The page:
The Lithuanian Museum of Genocide Victims . This is a museum where visitors can get a very realistic experience of what it was like to live under the Soviet regime. Apparently this experience, using actors as Soviet guards, has led to some visitors passing out, but the older generation are passionate to ensure that their children understand what it was like at this time.

We moved on to a panel session on Hacking in Arts & Culture was of particular interest to me.  Linda Ellis from Black Country Museums gave a very positive assessment of how the experience of a hack day had been for them. She referred to the value of nurturing new relationships with developers, and took us through some of the ideas that were created.  You can read a bit more about this and about putting on a hack day on Dan Slee’s blog: https://danslee.wordpress.com/tag/black-country-museums/

What we need now is a Culture Hack day that focuses on archival data – this may be more challenging because the focus is text not images, but it could give us some great new perspectives on our data. According to Rachel Coldicutt, a digital consultant, we need beanbags, beer, pizza, good spirit and maybe a few prizes to hand out….. Doesn’t seem too hard. ….oh, and some developers of course :-)

Some final thoughts around a project at the New Walsall Art Gallery: Neil Lebeter told us that the idea was to make the voice of the artist key. In this case, Bob and Roberta Smith. The project centered around the Jacob Epstein archive and found ways to bring the archive alive through art – you can see some interesting video clips about this process on YouTube: http://www.youtube.com/user/newartgallerywalsall.

I found Open Culture was billed as a conference meeting the needs of museums, libraries and archives, but I do think it was essentially a museums conference with a nod to archives and maybe a slight nod to libraries. This is not to criticise the conference, which was very well presented, and there really were some great speakers, but maybe it points to the challenges of bringing together the three domains?  In the end, they are different domains with different needs and interests as well as areas of mutual interest. Clearly there is overlap, and there absolutely should be collaboration, but maybe there should also be an acknowledgement that we are also different communities, and we have some differing requirements and perspectives.

Museums neglecting needs of researchers?


A recent RIN report ‘Discovering Physical Objects’ looks at how researchers find out about collections of objects relevant to their research. The report relates to museum objects rather than archives, but as ever, the Archives Hub feel that its always worth looking at library and museum studies, and seeing how they might apply to the world of archives.

Well, the results don’t seem to be very surprising. Researchers want online finding aids but are unaware of those that exist; they want contact with curatorial staff; and access to objects amongst museums is inconsistent.

I was interested to see that access to online finding aids NOW is more important than access to ‘perfect’ descriptions. The report states “technological developments that allow researchers
and others to easily add to and amend the content of these records have the potential to help all museums and other collections to improve the quality of their records.” I assume the report is reflecting what researchers have actually said here, rather than making an assumption, although the wording doesn’t make this explicit.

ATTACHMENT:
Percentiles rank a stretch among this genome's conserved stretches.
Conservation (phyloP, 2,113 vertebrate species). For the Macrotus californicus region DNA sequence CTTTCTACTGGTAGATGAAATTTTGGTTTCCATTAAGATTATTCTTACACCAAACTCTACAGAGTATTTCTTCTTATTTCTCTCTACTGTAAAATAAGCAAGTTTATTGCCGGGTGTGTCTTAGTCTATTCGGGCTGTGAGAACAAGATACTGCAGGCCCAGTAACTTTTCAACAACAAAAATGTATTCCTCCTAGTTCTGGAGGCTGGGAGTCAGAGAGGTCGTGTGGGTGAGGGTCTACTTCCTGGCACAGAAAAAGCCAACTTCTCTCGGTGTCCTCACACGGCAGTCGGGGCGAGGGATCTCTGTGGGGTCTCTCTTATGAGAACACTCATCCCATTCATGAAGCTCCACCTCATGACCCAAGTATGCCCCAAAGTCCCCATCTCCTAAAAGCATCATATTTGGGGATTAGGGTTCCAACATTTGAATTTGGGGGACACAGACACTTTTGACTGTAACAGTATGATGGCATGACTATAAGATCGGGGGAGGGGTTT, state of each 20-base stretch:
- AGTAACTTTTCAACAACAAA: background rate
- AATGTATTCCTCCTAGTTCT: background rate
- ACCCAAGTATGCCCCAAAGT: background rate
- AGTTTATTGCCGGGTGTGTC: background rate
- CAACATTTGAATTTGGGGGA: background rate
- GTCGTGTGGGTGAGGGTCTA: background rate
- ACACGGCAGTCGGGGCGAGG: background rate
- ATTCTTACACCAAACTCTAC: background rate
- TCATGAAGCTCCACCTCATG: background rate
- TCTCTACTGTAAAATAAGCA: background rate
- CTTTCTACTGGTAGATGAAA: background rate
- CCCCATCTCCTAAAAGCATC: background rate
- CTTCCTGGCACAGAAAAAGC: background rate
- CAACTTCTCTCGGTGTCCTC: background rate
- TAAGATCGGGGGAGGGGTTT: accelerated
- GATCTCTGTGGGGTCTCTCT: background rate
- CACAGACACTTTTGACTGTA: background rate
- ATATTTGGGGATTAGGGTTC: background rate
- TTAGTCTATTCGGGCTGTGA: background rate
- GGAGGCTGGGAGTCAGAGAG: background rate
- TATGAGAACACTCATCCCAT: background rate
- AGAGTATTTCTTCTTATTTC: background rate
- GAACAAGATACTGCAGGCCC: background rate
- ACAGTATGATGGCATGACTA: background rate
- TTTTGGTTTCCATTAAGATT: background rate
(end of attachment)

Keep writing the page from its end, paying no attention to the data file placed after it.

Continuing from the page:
On the whole, the report gives the impression that museums are really rather behind the archive community in providing online access to descriptions. I’m curious about the statement that ‘only a few have the needs of researchers in mind’ when they create their online finding aids – I’d like to know more about this and the the evidence for it.

I’m surprised that curators apparently underestimate the value of online finding aids. It certainly seems that museum curators have not generally embraced technical possibilities and are not really into the spirit of collaboration and sharing.

The ways forward that the report recommends fit in quite nicely with the Hub’s ethos: to make museum descriptions open and interoperable so that people can create their own interfaces sourcing the data. We’ll keep an eye on the progress of Culture24 with interest.

Image from RIN report: Discovering Physical Objects (2009)

How green are our online services?

Picture of fig plant and monitor
The Museums Computer Group’s JISCmail list had an interesting thread yesterday discussing the environmental impact and sustainability of museums’ online services. Matthew Cock of the British Museum started it off with this question:

I was thinking about how a museum might make its activities more sustainable, in terms of reducing its carbon footprint, etc. And then I got to thinking about the museum’s website (as is my job) and the internet in general. On a large scale, how much energy does the internet use up? Is anyone aware of any figures? On a local scale, we could evaluate the energy used up by the servers hosting our site, and the PCs and infrastructure inside our Museum. But how far could we decrease these (I’m not going to even mention ‘off-setting’ as an option), even as we aim to increase our site visits, and ensure good bandwidth and zero downtime? We increasingly demand that our websites are accessible, and require of 3rd parties that they help us to achieve that – is there a place for requirements that our ISPs use renewable sources of energy?

All the servers we’re using require lots of power to run and to keep them cool. Is that offset by the trips we save people making by putting lots of the information they need online?

I wasn’t sure about this comment from Nick Poole though:

If we are talking about the environmental impact specifically of digital publishing by museums, then I would argue that this is offset by several orders of magnitude by the mostly tedious and tangential blogosphere. If we’re talking about personal choices, preventing unnecessary blogging would probably be up there at number one on my list.

Oh dear. Should we shut this blog down?